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Living with Luke 23

September 21, 2013


It has been a bit of a strange week to be honest, as Tiddles has been very affectionate towards me.  Mind you when I say ‘affectionate’ that just means he hasn’t whacked me.  Mind you when I say he hasn’t ‘whacked me’ it just turned out that he was after my dislocated – possibly broken – finger, as he likes to twist it and hear me shout. Sometimes it’s like a scene from ‘Marathon Man’ where Laurence Olivier is torturing Dustin Hoffman with a dentist’s drill.   But aside from that , he’s been cuddly and wanting to sit with me.  And so when Tiddles and I were in the house together last night, in a moment of what can only be described as overwhelming affection, I called up the stairs to him.

“Luke, I love you…”  Nothing.  So I repeated it.

“Luke, I love you…” 

“No!” Came the reply.  I don’t know what I was expecting, but such is our lives together that it didn’t even surprise me when he said it.

And yet, during the week when he was sitting on my legs, I looked at him and although he was close physically, mentally I could see that he was in Narnia, with his earphones in and ‘Fireman Sam’ on his iPod.  And as always, I craved his company in my land.  I reached over and touched his face, feeling how the once smooth baby soft skin had been replaced by slightly but noticeably rougher and definitely hairier adolescent skin.  And my heart cried again, as I realised once more that my baby boy was getting older.  And not only by the week, but seemingly by the day.  Not for the first time is it that I’ve wanted to freeze the moment, stopping this terrible ageing process and hold him at his current age, because the thought of him getting older is sometimes just too devestating to accept.  So I stroke his beautiful face, but can see in his eyes that he is just barely tolerating my touch.  Not wanting to break contact, I make a mwah sound, and he leans over almost unconsciously and kisses me – and then wipes his mouth after.  It’s not a slobbery kiss, but it’s something I and everyone else have learned to deal with when he does that.  It’s almost saying,

“Yea, contact, blah, blah, blah, kiss, yea fine…done.  Get off…”

It’s something that he has done for such a long time now, but however many times it happens and however many times I can make a joke about it, just once I would like him to – no love him to not wipe his mouth.  Make me feel that I am important to him, that he maybe knows how important he is to me? Or maybe even offer a kiss without being asked?  But that would be tantamount to a cure wouldn’t it?

But then I’m lucky that I have Tiddles and all his beautiful autistic ways.  Everyday I think how lucky I am to have a boy like him, how much he has brought to me, and taught me maybe without even realising it.  Because maybe without him, I wouldn’t be here now.  Everybody has their demons. Everybody has their own personal battles to fight against everyday.  Some survive to fight tomorrow, others sadly don’t.  But when your whole world collapses down to just one person and that person, without realising it, demands that you protect him as best you can, then your own demons, your own struggles and weaknesses have to take a back seat.  Like everybody else in this world, they surface now and again. But then, almost as if he can sense it, Tiddles does something, or says something, or even writes something that makes me realise that I can’t ever leave him alone without his protector.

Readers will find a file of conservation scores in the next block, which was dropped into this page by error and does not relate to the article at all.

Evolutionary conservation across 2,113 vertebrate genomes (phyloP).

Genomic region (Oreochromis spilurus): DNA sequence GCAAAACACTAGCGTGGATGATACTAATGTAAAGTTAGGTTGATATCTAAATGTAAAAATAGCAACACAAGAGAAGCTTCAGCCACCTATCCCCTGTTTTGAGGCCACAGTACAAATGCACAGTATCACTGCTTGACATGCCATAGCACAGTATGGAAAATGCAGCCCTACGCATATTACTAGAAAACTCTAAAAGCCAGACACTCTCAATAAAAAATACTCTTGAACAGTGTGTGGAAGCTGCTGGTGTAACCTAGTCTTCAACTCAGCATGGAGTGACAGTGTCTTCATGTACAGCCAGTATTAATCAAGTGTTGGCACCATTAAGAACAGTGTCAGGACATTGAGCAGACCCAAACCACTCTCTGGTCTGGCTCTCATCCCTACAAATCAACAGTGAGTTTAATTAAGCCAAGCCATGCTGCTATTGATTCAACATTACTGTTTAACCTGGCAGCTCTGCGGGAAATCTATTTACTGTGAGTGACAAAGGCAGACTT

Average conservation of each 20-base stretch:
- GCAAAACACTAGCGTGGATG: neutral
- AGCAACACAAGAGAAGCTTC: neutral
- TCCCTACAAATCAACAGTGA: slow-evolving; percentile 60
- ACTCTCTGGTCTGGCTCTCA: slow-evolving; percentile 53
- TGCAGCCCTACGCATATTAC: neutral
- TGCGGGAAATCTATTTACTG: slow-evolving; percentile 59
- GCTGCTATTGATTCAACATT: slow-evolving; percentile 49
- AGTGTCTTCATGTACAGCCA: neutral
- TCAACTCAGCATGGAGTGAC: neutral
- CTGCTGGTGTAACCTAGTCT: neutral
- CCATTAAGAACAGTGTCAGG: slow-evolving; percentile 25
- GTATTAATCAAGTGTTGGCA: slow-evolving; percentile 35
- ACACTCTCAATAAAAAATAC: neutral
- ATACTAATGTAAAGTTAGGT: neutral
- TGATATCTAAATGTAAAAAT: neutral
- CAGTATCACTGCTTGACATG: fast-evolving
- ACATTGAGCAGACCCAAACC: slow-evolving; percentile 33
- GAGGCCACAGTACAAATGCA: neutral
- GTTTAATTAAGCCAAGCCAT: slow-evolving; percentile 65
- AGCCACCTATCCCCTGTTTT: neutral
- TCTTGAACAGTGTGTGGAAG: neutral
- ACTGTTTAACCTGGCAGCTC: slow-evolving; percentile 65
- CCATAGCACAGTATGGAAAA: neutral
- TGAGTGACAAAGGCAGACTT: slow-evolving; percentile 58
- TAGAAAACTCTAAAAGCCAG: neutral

So maybe my beautiful little one, maybe I have to think about a time when we are both older and just pick up my sword and fight again…

For you, and for me…


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  1. Hi. I read your blog with interest each edition.

    My Luke is now 4 and started school on Monday. I don’t need to tell you what a massive step that is. He was crying each day we dropped him off. He actually settled in quite well. Not actually playing with the other children but there is some interraction. To complicate matters he has 2 LSAs (1 on Mon-Wed and the other Thusday and Friday).

    Did your Luke go to Mainstream school as well?

    • He did and had a brilliant LSA at primary school. Mind you he had a brilliant team of LSA’s when he moved to secondary school as well. Everybody loved working with him and even when he didn’t want to do any work it was never a problem for anybody. It was just Luke. But there was something he didn’t enjoy about going to school and we never did discover what it was before we decided to home school him. But I have nothing but praise for every LSA that ever worked with him. I do hope your Luke enjoys his school time. I think the important thing is, whether Luke plays with other children or not is that they accept him for who he is. That was the incredible thing about all of Luke’s peers was that they loved him and accepted him and all his little quirks. I sincerely hope your Luke’s peer do likewise. Good luck & thank you for reading.

  2. John wix permalink

    This is so touching. As a dad I often question whether daddy role models portrayed in the media are worthy of aspiring to become. But the love and the bond you have is one that all fathers should look at and aspire to have. Thank you.

  3. Renee stalley permalink

    So,so true xx that’s all I can say! Xx

  4. Lisa Tucker permalink

    So love reading your stories. Keep writing xx

  5. Nina permalink

    Beautiful as always. The second to last paragraph is something I can totally relate to, actually made me cry to know that there is someone else who feels the same way. Keep on trucking, love to you and the terribly grown up Tiddles x

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